Legacy of Maimonides
The Israel Museum’s new exhibition brings the Rambam to life through rare manuscripts and his own signature.
By ARIEL DOMINIQUE HENDELMAN
January 23, 2019 18:47
(photo credit: JERUSALEM INSTITUTE FOR POLICY RESEARCH)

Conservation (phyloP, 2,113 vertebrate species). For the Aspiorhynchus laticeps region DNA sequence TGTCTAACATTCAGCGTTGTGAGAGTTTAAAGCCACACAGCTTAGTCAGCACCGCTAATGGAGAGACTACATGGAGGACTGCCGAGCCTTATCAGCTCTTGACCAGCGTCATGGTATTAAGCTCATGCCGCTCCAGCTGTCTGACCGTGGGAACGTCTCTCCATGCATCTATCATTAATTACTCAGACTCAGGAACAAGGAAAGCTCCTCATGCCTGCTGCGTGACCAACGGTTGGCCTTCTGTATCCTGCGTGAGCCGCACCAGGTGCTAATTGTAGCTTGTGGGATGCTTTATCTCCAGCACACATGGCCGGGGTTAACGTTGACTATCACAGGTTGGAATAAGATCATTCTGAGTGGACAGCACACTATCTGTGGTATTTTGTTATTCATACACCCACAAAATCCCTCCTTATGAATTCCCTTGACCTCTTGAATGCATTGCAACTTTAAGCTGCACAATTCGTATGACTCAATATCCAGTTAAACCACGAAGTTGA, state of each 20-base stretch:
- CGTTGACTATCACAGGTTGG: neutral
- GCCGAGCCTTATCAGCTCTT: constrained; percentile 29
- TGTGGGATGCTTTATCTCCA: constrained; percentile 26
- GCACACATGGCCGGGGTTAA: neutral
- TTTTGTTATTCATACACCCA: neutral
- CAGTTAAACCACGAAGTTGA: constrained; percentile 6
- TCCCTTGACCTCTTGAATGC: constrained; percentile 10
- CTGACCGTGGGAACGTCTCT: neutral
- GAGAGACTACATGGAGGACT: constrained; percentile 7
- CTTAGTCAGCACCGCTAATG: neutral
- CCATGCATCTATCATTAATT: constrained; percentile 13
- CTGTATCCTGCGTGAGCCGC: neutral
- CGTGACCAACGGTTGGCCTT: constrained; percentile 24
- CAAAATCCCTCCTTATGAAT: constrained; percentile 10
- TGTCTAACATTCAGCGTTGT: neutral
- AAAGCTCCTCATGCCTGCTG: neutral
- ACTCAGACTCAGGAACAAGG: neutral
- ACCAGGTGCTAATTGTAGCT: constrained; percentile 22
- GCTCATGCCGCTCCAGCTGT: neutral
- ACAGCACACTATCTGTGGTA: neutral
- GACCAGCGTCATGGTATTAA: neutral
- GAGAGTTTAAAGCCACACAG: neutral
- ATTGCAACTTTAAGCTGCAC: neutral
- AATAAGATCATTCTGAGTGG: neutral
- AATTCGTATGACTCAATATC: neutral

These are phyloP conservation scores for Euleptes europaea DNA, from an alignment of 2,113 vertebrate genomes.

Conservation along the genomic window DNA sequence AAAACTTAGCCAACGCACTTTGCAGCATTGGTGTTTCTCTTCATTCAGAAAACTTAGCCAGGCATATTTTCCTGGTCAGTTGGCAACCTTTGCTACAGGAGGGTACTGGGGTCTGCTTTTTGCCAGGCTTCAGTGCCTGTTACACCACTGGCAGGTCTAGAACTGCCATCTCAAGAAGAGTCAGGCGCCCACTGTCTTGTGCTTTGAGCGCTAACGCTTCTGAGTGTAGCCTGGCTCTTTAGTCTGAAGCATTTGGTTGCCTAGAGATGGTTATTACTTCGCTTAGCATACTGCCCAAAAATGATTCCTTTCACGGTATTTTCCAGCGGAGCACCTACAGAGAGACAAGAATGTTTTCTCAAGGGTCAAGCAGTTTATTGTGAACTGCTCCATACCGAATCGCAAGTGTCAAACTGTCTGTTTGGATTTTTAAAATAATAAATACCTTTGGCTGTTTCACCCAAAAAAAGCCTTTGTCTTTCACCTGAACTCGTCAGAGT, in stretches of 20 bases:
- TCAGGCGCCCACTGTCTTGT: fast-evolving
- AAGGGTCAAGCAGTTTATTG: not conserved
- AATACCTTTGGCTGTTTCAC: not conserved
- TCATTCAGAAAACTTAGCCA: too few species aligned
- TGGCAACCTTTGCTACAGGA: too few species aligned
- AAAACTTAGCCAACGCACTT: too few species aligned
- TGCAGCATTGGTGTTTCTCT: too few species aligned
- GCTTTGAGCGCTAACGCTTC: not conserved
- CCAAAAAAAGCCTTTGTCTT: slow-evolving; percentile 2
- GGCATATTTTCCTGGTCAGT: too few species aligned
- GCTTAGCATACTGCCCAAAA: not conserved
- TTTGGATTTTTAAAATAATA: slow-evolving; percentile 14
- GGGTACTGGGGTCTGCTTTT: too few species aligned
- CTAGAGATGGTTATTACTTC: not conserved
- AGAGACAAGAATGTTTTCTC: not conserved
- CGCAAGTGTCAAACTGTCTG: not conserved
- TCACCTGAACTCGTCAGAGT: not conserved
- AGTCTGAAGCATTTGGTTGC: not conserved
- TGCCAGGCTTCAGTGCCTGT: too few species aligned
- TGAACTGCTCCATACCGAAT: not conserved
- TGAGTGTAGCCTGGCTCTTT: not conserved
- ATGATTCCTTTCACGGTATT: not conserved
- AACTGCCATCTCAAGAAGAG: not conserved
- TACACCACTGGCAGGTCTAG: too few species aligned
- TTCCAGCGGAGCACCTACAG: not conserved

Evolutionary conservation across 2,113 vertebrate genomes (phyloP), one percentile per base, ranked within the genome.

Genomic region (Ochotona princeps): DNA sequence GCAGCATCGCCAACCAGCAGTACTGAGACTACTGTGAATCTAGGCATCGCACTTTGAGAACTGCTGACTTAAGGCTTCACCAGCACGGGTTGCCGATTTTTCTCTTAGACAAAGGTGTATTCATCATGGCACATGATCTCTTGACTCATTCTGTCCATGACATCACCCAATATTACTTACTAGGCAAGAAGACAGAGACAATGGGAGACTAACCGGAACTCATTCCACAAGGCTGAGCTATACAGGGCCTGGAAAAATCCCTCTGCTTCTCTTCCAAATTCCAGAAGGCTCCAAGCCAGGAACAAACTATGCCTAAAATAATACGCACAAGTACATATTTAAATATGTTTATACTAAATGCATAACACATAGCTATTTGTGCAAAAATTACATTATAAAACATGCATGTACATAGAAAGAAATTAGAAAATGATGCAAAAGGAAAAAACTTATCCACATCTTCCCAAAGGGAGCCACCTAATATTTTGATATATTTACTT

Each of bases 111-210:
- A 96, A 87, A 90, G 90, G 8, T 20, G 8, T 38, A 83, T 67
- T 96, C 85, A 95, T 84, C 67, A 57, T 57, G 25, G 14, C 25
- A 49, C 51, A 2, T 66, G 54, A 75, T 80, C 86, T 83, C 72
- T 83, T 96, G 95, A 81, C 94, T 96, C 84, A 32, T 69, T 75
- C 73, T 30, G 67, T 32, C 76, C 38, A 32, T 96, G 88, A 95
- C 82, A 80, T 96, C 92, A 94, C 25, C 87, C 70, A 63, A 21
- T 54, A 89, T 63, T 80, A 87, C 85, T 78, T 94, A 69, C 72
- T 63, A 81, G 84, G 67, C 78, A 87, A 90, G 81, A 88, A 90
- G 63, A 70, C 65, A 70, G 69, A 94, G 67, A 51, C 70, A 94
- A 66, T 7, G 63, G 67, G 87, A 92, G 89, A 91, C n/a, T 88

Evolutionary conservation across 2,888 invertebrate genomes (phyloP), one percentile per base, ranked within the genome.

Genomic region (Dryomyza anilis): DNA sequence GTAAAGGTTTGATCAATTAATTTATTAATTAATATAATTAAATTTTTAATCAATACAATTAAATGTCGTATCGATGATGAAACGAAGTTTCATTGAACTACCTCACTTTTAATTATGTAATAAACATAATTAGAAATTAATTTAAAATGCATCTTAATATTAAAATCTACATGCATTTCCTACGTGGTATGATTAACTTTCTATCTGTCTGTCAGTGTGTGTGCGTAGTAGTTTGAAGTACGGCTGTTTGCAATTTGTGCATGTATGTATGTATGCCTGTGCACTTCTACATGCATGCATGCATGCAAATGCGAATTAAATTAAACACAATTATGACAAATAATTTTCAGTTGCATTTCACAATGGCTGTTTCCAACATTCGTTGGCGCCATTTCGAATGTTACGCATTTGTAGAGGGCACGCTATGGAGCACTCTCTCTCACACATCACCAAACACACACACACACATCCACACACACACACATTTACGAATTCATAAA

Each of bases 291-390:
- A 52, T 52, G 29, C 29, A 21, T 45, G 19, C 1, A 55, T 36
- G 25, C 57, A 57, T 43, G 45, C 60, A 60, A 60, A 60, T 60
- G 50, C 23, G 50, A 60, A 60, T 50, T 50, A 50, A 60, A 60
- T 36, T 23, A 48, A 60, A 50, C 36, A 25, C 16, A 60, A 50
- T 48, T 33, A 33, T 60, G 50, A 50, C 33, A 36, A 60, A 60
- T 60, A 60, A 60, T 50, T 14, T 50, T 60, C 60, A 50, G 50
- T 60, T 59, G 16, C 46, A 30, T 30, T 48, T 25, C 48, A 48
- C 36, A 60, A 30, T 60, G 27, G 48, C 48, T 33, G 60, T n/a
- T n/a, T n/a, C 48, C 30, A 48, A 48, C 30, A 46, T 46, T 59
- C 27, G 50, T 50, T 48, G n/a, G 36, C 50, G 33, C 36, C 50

Most of us have heard the name Maimonides. One does not necessarily have to be a Torah scholar or even have spent time in yeshiva to know of the medieval Sephardic philosopher who was one of the most influential rabbis and Jewish writers ever. Rabbi Moses ben Maimon – aka the Rambam, aka Maimonides – lived in the 12th century in present-day Spain, Morocco, and Egypt. In addition to being a philosopher, astronomer, scientist and physician, he authored some of our most important Jewish works: his commentary on the Mishnah, Mishneh Torah and the Guide for the Perplexed. His multi-faceted careers and interests, as well as his cross-cultural recognition as a Jewish leader, is what makes the Israel Museum’s new exhibition, “A Legacy in Script,” so compelling. The exhibition, presented in partnership with the National Library of Israel and curated by Daisy Raccah-Djivre, Anna Nizza Caplan and Miki Joelson, is an astounding display of manuscripts from diverse geocultural backgrounds that stands as a testament to the depth and duration of Maimonides’ legacy on and off the page.
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